Thursday, May 13, 2010

Black Prairie - Feast of the Hunter’s Moon


Let’s talk about expectations. Black Prairie is a five-piece band whose main instruments are dobra, guitar, fiddle, string bass, and accordion. They record on the Sugar Hill label, and Sugar Hill has a long reputation for bluegrass music. There is some of a bluegrass feel on some songs here, but it would be best to put those expectations away.

Black Prairie is a band that includes three members of the Decemberists and two of their friends. So smartly literate songs with a strong folk influence and tight storytelling might be the order of the day. You had better put those expectations aside as well.

What Feast of the Hunter’s Moon offers is something else entirely. Black Prairie was originally conceived as an instrumental band. They had been together, working out their sound for a while, before they decided that it would be a shame not to feature the wonderful voice of violinist Annalisa Tornfelt. So nine of the album’s thirteen tracks are instrumental, while Tornfelt sings four. I started this review by saying the band had a fiddle, but I just called Tornfelt the band’s violinist. Which term fits? It depends on the song. Some of the songs have a pronounced classical feel to them, and the musicians all prove perfectly capable of pulling this off.

Feast of the Hunter’s Moon opens with a drone, played on accordion and bowed bass, which sounds like something out of Eastern music. This soon settles into a tune, Across the Black Prairie, which has a sort of jazzy folk feel to it, ala David Grisman’s work. But the song retains the eerie feel that was set up by that opening drone. The album closes with a tone poem, The Blackest Crow, which is actually a traditional tune, and is one of the vocal tracks. The playing and singing do not set up a rhythm; rather the song modulates as it goes along.

Now you know, anything is possible here. Leave your mind open, and let Black Prairie take you where they will. Toward the end of the album, you’ll find, in Home Made Lemonade, some of that bluegrass feel you were looking for, but there’s a break in the middle where it almost becomes a classical piece, before returning to the original theme. Crooked Little Heart will give you some of the kind of songwriting you wanted, but, pin me down and I will call the delivery on this one jazz singing; not quite right, but I have to call it something. The classical influence is strongest in Ostinato del Caminito and Tango Oscuro. These pieces have distinct sections, but also coherent musical ideas that tie each of them together as a single piece.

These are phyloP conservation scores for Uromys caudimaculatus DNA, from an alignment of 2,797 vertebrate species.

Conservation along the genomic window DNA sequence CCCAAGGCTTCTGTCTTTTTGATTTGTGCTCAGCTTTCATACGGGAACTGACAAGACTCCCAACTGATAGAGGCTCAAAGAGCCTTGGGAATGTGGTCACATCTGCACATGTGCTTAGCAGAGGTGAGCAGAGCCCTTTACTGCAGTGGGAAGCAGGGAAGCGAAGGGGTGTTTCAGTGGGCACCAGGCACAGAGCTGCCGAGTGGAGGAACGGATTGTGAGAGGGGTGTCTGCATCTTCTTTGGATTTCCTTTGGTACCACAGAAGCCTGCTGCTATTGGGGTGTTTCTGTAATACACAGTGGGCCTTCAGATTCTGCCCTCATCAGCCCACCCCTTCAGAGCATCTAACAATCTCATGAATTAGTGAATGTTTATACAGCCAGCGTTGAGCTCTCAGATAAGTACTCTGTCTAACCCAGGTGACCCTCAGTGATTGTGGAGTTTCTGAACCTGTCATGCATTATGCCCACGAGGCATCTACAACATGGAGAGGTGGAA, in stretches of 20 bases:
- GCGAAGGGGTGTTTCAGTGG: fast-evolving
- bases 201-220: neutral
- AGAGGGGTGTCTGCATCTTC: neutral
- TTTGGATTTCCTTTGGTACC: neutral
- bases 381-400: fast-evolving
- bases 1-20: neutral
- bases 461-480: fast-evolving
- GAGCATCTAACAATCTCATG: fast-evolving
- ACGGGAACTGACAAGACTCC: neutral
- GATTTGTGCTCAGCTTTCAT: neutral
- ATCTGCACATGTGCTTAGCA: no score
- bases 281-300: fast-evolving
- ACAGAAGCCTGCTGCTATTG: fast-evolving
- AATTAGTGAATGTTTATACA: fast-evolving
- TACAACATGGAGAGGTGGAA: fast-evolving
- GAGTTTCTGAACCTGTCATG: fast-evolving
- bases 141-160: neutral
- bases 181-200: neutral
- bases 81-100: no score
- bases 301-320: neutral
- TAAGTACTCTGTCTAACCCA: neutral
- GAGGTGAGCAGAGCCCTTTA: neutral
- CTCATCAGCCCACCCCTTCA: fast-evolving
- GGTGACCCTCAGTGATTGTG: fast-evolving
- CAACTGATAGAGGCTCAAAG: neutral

All of these diverse influences could make for a scattered mess of an album, but that doesn’t happen. Feast of the Hunter’s Moon comes off as the work of fine musicians who are bursting with ideas, but who keep it all together. The making of the album must have been an exciting voyage of discovery for the musicians; it certainly is for the listener.

So come in to this one expecting a high degree of musicianship. Expect abundant musical imagination. And expect to be amazed. Black Prairie came about as a side project, while the Decemberists were on hiatus. I really enjoy the Decemberists, and look forward to more albums from them. But now I also hope there is time in the future for more from Black Prairie. I want to see where that imagination will lead them next.

Black Prairie: Crooked Little Heart

Black Prairie: Tango Oscuro